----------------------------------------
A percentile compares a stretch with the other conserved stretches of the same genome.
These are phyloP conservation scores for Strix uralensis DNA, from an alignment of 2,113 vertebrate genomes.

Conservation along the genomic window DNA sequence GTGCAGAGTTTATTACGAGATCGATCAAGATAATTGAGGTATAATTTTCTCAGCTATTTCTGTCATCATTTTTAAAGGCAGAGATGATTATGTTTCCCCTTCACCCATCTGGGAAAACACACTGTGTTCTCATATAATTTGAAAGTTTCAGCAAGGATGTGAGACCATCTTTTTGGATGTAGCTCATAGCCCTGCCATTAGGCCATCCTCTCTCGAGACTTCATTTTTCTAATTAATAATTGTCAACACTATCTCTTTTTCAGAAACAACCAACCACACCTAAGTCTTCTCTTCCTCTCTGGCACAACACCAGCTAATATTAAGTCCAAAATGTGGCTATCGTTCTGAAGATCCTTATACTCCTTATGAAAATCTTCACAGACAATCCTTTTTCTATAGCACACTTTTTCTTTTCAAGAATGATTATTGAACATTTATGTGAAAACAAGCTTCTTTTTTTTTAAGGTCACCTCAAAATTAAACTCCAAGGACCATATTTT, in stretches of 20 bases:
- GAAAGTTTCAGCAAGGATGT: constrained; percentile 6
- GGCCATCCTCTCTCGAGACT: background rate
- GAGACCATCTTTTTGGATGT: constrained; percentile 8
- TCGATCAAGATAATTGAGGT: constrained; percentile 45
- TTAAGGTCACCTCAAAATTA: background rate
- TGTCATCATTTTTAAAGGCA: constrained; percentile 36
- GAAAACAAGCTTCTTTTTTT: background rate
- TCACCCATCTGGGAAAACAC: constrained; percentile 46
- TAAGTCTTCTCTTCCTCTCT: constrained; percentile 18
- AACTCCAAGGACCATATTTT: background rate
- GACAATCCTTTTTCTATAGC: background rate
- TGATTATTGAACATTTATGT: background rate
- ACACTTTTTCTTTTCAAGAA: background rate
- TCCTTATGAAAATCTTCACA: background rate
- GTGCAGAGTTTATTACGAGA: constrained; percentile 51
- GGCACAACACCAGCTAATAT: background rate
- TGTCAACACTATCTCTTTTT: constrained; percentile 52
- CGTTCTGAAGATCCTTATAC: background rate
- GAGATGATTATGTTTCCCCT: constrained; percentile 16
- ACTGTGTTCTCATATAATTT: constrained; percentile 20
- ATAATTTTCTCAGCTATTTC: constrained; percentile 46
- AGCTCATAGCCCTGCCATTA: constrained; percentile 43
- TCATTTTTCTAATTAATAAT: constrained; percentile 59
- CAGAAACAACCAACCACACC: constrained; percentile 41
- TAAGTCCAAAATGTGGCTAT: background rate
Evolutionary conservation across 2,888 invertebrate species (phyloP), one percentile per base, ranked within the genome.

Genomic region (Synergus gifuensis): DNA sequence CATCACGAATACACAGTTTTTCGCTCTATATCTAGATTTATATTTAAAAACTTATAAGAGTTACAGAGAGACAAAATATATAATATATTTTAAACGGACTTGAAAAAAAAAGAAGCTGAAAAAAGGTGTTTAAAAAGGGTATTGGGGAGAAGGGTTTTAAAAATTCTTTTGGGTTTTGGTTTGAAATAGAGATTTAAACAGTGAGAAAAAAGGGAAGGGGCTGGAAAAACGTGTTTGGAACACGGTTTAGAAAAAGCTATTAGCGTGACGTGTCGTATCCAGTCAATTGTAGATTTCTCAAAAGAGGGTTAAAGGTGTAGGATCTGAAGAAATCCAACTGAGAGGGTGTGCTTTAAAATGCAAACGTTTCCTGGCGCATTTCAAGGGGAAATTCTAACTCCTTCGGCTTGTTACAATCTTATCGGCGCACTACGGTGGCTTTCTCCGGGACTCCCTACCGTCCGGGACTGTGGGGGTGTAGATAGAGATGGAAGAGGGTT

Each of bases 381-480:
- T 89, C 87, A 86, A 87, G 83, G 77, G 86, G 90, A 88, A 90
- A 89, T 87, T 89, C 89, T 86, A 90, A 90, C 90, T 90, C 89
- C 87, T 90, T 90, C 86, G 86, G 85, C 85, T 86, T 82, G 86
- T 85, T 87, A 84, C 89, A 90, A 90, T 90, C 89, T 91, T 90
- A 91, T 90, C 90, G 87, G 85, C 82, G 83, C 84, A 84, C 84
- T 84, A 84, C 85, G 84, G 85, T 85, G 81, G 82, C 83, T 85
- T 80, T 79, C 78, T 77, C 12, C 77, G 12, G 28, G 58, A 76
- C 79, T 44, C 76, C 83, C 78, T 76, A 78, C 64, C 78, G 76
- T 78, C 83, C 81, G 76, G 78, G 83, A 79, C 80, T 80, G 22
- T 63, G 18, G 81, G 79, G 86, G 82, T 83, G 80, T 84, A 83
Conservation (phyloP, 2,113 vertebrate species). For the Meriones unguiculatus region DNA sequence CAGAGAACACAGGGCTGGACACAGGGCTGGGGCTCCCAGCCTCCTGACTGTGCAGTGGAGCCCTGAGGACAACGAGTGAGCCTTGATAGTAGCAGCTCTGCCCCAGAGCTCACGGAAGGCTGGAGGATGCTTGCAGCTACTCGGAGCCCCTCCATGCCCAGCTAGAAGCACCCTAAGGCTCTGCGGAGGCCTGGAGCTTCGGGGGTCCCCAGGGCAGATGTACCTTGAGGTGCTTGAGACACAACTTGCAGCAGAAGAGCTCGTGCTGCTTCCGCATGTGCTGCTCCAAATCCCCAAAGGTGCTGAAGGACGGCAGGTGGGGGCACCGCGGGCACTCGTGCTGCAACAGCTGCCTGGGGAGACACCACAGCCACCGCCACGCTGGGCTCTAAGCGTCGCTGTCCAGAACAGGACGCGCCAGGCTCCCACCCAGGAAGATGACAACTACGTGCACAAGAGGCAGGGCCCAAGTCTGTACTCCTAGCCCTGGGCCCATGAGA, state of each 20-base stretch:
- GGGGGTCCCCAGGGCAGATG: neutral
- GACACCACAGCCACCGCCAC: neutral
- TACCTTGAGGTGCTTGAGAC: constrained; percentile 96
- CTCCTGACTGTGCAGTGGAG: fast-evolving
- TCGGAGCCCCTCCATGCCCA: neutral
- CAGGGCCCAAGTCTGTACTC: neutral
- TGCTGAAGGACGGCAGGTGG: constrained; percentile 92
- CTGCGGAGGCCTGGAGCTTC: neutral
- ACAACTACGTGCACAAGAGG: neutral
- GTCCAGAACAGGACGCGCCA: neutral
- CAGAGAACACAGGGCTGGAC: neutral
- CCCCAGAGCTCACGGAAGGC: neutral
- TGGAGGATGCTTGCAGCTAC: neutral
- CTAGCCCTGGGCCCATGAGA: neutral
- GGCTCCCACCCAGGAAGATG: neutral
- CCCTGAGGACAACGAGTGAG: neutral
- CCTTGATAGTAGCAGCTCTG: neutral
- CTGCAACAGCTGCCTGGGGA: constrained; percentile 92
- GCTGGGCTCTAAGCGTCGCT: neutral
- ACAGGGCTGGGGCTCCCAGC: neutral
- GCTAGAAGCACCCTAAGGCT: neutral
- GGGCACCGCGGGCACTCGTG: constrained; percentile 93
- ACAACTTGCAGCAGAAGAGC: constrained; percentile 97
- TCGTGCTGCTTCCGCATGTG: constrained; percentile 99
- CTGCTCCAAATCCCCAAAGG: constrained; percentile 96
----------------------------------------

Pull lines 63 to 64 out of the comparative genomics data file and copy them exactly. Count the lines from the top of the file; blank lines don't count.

- GCTAGAAGCACCCTAAGGCT: neutral
- GGGCACCGCGGGCACTCGTG: constrained; percentile 93